As a country we love to talk about the weather—especially rain. Maybe that’s why there are so many rain-predicting sayings that have survived through the years.
A lot of lore is based on observations that precede a change in the weather in the next 24 to 48 hours, says David Phillips, a senior climatologist with Environment and Climate Change Canada. These include changes in humidity, barometric pressure, air temperature, wind direction and speed, and cloud cover (see “Do these old-timey cloud sayings really predict the weather?”). Sure, some sayings simply persist because they rhyme and they’re easy to remember. But others persist because they “have stood the test of time,” says Phillips. “Which usually means that there’s at least some truth to them.”
When dew is on the grass, rain won’t come to pass
Dew forms when there’s no cloud cover; no clouds = no rain.
When leaves turn on their back, ‘tis a sign it’s going to rain
Winds changing from westerly to easterly— which can bring rain— flip leaves over.
When the chairs squeak, it’s of rain they speak
High humidity causes wood to swell, and furniture gets noisy.
When boat horns sound hollow, rain will sure follow
The increased moisture in the air makes it denser, allowing sound to travel farther.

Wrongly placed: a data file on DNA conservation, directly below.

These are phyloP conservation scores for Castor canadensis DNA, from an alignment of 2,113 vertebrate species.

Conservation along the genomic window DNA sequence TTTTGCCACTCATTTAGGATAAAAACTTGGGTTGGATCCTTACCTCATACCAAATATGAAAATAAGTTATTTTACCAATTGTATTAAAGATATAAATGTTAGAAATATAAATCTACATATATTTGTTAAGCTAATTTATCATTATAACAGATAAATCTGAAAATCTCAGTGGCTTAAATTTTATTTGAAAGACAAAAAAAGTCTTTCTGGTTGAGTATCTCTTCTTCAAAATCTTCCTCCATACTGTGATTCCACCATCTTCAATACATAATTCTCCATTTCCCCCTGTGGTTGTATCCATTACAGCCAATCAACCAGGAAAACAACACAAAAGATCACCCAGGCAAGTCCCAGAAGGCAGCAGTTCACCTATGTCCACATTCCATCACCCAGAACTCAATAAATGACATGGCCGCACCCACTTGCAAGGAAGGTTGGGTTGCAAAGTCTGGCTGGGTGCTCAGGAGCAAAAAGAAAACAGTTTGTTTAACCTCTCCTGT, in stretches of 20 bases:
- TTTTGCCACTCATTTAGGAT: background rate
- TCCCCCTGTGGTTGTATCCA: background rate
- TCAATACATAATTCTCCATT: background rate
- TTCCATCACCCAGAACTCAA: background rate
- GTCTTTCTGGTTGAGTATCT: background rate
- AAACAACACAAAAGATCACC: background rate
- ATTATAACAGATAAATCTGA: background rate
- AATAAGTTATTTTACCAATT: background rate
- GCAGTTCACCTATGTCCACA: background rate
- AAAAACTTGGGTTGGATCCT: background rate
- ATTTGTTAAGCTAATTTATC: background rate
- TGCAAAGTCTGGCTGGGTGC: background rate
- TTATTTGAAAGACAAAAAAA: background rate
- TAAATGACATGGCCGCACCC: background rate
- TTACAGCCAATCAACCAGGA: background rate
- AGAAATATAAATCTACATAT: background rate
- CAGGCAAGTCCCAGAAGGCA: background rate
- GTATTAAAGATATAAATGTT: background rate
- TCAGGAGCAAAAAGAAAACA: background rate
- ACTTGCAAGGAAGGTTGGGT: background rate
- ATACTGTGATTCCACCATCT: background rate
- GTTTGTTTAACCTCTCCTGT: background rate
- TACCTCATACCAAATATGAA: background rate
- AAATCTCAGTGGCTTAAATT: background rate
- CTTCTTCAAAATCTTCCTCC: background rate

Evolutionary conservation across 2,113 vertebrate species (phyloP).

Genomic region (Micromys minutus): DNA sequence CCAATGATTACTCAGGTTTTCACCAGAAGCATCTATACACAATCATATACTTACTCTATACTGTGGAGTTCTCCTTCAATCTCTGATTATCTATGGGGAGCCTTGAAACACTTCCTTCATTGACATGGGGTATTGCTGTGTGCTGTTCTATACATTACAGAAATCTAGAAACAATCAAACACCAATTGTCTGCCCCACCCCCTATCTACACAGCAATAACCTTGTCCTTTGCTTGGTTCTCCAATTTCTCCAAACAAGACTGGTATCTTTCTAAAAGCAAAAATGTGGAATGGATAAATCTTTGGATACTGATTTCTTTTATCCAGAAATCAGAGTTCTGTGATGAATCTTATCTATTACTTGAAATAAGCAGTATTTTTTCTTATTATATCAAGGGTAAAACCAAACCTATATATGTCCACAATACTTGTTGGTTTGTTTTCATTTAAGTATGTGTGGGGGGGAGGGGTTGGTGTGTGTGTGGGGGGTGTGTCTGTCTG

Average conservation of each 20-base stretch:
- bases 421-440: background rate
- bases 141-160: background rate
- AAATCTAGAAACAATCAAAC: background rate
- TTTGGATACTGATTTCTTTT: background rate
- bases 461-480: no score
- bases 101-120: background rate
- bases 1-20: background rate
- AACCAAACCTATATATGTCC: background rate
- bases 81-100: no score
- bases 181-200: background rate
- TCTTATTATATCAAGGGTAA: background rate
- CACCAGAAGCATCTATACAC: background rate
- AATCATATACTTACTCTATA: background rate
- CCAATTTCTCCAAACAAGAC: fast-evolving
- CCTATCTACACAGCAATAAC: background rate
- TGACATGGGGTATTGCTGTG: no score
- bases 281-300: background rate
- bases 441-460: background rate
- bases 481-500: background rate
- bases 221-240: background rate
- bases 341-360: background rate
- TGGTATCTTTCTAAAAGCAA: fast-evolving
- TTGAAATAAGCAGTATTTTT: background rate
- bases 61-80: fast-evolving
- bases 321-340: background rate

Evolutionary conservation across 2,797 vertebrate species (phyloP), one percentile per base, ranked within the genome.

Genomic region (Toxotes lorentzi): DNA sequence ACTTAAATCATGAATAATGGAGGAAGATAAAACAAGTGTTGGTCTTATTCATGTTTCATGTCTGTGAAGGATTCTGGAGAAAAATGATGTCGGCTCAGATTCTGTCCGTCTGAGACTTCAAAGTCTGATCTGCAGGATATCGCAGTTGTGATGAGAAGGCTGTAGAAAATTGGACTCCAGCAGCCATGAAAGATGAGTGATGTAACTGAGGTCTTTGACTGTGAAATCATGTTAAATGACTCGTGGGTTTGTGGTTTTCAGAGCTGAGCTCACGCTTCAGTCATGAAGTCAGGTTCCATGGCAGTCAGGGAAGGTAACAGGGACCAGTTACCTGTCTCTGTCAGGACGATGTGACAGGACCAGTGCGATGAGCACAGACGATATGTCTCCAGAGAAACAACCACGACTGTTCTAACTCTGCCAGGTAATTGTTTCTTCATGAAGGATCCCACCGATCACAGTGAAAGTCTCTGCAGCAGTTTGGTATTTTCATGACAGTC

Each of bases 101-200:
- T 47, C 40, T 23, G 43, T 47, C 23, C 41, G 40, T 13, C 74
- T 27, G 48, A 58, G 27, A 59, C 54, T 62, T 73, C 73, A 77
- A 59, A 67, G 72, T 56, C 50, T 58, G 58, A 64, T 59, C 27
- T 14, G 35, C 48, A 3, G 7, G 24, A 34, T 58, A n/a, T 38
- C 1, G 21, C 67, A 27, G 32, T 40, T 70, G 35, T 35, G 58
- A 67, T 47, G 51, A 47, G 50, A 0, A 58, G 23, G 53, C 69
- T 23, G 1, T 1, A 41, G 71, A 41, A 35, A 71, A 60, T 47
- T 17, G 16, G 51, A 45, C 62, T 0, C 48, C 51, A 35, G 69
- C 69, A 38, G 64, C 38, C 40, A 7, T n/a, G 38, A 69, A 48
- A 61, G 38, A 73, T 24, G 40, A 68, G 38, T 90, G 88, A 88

If cows are lying down, it’s going to rain
Animals seem to sense weather changes that we can’t, but cows lie down for many reasons.
Aching pain, coming rain
A change in barometric pressure can make joints ache, but stress or strain can also cause people to feel body pains.
Thunder curdles cream, lightning sours milk
Anecdotally, this used to happen, but now we have refrigeration, which negates changes in humidity or air temperature.
A ring around the sun or moon means rain (or snow) is coming soon
Cirrus clouds, which can come about 48 hours before a rain, pass in front of the sun or moon, bend its light, and create the illusion of a halo.
This story was originally published in the October 2021 issue of Cottage Life, as part of the package “Red sky at night, could be right.”
How well do you know the different types of clouds?